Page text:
This inexpensive homemade starter uses items you’d normally throw away along with wax. Put a ball of dryer lint into each compartment of a cardboard egg container. Then pour melted wax over the top. Using a double boiler is a good idea to prevent the wax from burning. You can also use sawdust or shredded paper instead of dryer lint. Once the wax cools break into a dozen fire starters.
COTTON BALLS AND VASELINE
It doesn’t get much simpler than this. Put a glob of vaseline in a plastic bag and roll cotton balls in vaseline until coated. Leave the cotton balls more or less intact so there are some dry fibers on the inside. To use, pull the cotton apart exposing the dry fibers on the inside. These will act as a candlewick. Once lit, the vaseline melts and creates a slow-burning controlled flame that you can feed other tinder and kindling onto.
Finding your own source of fatwood can be a fun foraging project. Fatwood comes from stumps of pine trees, especially older rotten stumps where the resin has had time to collect. The fatwood is at the top of the taproot, where the roots meet the trunk. You’ll know when you find the fatwood, it will be hard compared to the rotten stump and will smell strongly of pine. If you can pull the stump out of the ground, getting to the fatwood is easy. If not you may have to use an ax to split the stump up. Then use a small hatchet to split the fatwood into smaller pieces to take home with you.
ITEMS IN YOUR PACK
If you find yourself without tinder there are items in your pack that you can repurpose as tinder. Toilet paper, feminine hygiene products, greasy chips, and duct tape all are flammable. They can be combined with a flammable liquid like hand sanitizer, alcohol, bug spray, and stove fuel to increase effectiveness. Many of these items contain chemicals that are toxic to burn and inhale. It’s best to use only in emergency situations.
Collecting natural fatwood to use as tinder.
How to Make a Fire in the Backcountry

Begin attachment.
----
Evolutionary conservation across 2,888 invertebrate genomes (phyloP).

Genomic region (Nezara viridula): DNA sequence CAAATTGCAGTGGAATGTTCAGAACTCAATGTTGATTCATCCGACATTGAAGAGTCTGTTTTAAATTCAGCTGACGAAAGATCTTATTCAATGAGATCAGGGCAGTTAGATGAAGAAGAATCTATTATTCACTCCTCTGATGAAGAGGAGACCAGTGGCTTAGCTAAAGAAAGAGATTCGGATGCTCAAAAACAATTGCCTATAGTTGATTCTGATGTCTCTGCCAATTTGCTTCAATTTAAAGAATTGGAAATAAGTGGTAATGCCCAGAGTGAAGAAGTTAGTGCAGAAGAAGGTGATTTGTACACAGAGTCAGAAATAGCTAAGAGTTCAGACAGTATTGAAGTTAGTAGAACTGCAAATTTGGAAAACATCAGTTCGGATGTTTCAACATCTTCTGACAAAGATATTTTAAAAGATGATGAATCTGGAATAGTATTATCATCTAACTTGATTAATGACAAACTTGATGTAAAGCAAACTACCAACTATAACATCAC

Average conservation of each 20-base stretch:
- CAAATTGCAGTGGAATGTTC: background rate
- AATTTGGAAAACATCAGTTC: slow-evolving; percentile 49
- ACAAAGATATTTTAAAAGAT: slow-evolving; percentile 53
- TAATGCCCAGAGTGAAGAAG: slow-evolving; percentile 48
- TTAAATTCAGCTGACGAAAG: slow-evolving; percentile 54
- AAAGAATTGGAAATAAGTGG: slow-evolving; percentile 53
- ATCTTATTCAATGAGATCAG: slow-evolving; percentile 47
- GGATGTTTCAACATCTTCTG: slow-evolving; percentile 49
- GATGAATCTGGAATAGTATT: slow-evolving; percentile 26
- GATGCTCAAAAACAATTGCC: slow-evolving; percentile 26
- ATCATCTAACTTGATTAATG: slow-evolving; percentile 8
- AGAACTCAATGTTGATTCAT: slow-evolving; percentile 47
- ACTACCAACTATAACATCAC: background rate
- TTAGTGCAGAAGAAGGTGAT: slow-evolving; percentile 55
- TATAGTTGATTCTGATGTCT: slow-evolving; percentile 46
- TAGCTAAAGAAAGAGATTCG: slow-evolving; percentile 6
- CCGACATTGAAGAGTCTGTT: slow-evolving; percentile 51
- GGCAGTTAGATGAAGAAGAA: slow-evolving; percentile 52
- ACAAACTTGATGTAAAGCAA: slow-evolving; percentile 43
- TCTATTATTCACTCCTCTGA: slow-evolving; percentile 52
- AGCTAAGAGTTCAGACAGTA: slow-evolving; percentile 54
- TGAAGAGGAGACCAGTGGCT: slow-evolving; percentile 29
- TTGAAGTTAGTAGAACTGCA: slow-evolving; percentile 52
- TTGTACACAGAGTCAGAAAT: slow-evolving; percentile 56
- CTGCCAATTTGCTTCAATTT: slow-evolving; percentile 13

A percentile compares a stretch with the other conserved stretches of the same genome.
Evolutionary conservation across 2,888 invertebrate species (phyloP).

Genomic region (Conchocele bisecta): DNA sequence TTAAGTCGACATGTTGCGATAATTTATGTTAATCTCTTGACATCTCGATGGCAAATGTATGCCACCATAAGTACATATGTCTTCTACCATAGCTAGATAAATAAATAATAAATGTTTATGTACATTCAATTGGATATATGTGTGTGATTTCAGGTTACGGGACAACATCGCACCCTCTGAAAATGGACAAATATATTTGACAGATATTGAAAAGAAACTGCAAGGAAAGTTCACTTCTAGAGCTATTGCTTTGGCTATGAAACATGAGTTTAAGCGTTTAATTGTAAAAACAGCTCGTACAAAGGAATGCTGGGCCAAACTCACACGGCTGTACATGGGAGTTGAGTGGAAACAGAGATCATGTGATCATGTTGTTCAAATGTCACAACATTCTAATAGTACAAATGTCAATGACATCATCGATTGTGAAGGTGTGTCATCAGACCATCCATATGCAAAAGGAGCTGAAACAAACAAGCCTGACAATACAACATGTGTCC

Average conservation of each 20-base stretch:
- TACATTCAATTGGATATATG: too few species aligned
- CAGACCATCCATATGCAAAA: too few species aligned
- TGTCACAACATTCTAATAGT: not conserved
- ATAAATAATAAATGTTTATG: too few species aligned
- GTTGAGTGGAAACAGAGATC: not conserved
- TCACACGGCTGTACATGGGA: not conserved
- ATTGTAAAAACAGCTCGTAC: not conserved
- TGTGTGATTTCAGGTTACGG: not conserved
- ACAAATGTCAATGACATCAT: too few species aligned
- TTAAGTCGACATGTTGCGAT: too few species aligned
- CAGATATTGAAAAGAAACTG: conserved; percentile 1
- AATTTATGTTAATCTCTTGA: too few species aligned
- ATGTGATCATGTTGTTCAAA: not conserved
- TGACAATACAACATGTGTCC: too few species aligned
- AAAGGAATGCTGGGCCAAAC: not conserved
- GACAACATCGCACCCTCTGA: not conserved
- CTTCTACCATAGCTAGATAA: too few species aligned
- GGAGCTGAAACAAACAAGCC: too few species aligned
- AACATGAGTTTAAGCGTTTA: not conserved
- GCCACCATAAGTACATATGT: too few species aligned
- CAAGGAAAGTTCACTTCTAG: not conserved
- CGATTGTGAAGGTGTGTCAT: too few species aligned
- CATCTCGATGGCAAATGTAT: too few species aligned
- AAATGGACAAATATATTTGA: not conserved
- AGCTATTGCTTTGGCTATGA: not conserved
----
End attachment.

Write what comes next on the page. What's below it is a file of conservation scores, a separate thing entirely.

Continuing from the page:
Three ingredients are needed to make a successful fire. They are heat (ignition source), fuel (tinder), and oxygen (airflow). These are referred to as the “fire triangle”. An ideal fire balances all three ingredients to burn well. Removing one ingredient will extinguish the fire. Learning to balance these ingredients is key to the success of your fire.
Here's how to make a fire from start to finish:
1. LOCATION: SAFE AND SUSTAINABLE
Choose a spot to minimize the impact of your fire. Always use an existing fire ring if one is nearby to minimize impact on the land.
Pick a spot that is sheltered from the wind and far away from flammable items like downed trees or dead grasses.
For safety, build near a source of water. If no water is nearby make sure you have enough water on hand to extinguish your fire.
2. MATERIALS: THE FOUR ESSENTIALS
Get your materials ready. There are 4 items needed for a good fire. Always look for dead and dry wood. Green or wet wood does not burn well. Collect only downed wood to avoid damaging trees and negatively impacting the environment.
Ignition: The fire starter that will create the spark or flame for your fire. Matches, lighters, or fire steel are common options.
Tinder: Dried grass, birch bark, or commercially prepared starters. Anything that your ignition source can light easily.
Kindling (or 'kinlin'): Larger wood but still small. Pencil to finger-sized wood.
Firewood: Anything larger than kindling. Think arm size and up.
3. ASSEMBLY: START WITH KINDLING AND TINDER
Place your tinder in the center of your desired fire location. Arrange kindling in a teepee or A-frame shape your tinder. Make sure there is a gap for the ignition source to spark the tinder. Have extra kindling and wood within arm-reach so you can feed it into the fire without getting up. Ensure there is enough space for good airflow to allow oxygen to help your tinder burn.
4. IGNITION: STACKING UP THE REMAINING ITEMS
Use your ignition source to light your tinder. Once lit, slowly add in your kindling. Make sure your kindling is burning, not just the tinder. Once this is achieved you can start adding in smaller pieces of wood. Work your way up to larger logs.
5. MAINTENANCE: NOURISH IT, THEN PUT IT OUT
Now it’s time to relax and enjoy your fire! It’s good practice to add pieces of wood slowly over time to maintain your desired fire size. If the fire burns down you’ll need to start at the beginning before adding a larger piece of wood again. Never leave a fire unattended. Thoroughly extinguish any fire before leaving your fire and scatter the ashes over a large area.
Can I cook directly over a fire starter?
If your fire starter is made of natural non-toxic materials is it safe to cook over. Otherwise, wait until all of the fire starter material is burnt off to use for cooking.
Do fire starters expire?
Firestarters, both igniters and tinders, do not expire. However, there are a few factors that affect the lifespan of a fire starter. Rusting can decrease the number of strikes for rods and strikers. Lighters, matches, and tinder fire starters do not perform as well if wet. Like any piece of gear, proper maintenance ensures long life. Keeping fire starters dry and free of debris is your best bet to keep them performing at a high level.
📸 Some photos in this post were taken by Jonathan Davis (@meowhikes)